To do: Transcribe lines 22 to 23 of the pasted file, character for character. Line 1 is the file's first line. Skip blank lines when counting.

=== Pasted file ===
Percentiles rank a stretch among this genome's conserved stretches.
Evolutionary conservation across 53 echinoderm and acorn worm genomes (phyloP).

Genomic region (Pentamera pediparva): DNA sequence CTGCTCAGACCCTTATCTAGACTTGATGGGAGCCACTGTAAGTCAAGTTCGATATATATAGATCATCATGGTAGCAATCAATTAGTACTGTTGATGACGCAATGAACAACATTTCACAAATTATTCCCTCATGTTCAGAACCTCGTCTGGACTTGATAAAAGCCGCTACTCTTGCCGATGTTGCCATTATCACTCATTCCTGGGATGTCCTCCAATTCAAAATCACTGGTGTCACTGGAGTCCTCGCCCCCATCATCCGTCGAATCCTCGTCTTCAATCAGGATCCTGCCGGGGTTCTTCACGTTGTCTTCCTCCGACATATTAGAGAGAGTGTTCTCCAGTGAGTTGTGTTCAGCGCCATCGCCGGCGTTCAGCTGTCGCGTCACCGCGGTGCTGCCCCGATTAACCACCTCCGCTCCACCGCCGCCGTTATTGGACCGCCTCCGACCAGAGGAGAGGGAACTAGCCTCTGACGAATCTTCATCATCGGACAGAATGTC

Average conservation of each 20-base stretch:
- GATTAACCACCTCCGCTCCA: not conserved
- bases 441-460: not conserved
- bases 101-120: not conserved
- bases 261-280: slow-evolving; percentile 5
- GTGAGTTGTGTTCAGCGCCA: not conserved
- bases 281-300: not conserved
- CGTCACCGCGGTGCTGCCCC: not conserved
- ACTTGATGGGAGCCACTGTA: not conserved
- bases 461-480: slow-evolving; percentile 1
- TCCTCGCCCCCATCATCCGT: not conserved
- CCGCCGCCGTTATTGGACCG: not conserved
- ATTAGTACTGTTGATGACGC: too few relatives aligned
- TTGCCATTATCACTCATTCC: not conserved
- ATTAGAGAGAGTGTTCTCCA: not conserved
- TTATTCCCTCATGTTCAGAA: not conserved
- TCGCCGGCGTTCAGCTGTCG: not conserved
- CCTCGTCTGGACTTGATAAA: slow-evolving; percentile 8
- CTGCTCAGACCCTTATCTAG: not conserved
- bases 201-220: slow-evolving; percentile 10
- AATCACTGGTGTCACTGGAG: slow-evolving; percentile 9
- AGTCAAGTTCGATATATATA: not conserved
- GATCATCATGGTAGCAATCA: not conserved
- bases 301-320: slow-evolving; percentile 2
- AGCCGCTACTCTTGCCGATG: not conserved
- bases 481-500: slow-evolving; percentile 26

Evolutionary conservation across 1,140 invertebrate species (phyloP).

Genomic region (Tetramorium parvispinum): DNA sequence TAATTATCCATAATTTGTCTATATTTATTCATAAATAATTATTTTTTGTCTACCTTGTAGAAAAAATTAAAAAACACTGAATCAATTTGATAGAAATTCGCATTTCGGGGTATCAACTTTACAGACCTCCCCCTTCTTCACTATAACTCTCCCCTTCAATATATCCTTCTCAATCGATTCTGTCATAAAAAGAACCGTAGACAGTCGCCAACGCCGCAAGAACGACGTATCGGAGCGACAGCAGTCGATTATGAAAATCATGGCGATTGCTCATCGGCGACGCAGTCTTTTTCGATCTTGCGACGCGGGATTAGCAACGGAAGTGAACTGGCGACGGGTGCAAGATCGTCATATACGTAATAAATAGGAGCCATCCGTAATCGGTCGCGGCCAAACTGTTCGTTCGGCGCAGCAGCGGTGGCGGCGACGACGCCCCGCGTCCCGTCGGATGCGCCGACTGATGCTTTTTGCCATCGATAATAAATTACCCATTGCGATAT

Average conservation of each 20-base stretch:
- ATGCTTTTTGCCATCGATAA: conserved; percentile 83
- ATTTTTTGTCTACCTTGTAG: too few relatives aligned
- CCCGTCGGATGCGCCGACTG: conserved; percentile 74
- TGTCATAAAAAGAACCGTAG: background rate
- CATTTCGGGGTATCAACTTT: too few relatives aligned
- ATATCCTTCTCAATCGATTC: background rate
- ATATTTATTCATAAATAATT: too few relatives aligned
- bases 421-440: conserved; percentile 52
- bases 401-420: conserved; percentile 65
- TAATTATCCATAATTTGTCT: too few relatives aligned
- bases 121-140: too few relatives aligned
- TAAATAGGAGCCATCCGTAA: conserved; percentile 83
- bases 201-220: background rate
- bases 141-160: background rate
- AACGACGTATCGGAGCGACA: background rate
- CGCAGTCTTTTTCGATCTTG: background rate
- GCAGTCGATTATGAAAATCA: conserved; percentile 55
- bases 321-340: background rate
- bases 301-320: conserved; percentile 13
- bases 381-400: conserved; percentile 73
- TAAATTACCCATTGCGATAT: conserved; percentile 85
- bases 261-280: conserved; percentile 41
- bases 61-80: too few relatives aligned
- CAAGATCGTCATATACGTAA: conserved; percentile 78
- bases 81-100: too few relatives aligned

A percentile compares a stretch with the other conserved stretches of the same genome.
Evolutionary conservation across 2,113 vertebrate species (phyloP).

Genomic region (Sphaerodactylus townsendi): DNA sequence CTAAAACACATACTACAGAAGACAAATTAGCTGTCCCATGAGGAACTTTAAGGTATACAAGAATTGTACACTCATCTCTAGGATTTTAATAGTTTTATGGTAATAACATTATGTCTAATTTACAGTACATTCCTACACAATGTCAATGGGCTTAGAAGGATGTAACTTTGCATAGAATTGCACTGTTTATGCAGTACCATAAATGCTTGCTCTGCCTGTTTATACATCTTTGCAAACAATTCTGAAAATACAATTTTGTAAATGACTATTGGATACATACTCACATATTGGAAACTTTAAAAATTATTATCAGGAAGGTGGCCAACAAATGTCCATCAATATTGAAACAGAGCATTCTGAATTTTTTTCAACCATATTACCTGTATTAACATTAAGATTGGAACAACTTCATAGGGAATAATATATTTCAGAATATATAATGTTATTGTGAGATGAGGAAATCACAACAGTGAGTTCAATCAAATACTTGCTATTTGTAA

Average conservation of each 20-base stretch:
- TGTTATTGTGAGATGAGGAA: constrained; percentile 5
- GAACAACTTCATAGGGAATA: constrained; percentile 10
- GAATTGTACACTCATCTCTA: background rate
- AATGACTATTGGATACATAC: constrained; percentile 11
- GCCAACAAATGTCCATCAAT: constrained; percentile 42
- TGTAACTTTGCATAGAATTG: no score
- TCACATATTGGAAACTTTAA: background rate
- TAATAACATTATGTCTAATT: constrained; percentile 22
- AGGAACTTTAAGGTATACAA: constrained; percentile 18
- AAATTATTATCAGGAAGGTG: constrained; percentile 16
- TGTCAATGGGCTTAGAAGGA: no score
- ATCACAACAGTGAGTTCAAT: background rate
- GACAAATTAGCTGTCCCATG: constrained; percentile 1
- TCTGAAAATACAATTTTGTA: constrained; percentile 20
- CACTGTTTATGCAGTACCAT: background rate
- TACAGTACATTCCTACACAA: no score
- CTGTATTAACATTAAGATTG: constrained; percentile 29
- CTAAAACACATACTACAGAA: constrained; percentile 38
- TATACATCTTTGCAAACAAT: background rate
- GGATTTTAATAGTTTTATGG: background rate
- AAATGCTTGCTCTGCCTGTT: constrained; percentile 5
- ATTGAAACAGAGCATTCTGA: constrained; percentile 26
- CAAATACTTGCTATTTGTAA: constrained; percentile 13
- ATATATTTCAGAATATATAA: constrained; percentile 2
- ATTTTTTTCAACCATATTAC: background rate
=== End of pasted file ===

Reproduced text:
- CTGCTCAGACCCTTATCTAG: not conserved
- bases 201-220: slow-evolving; percentile 10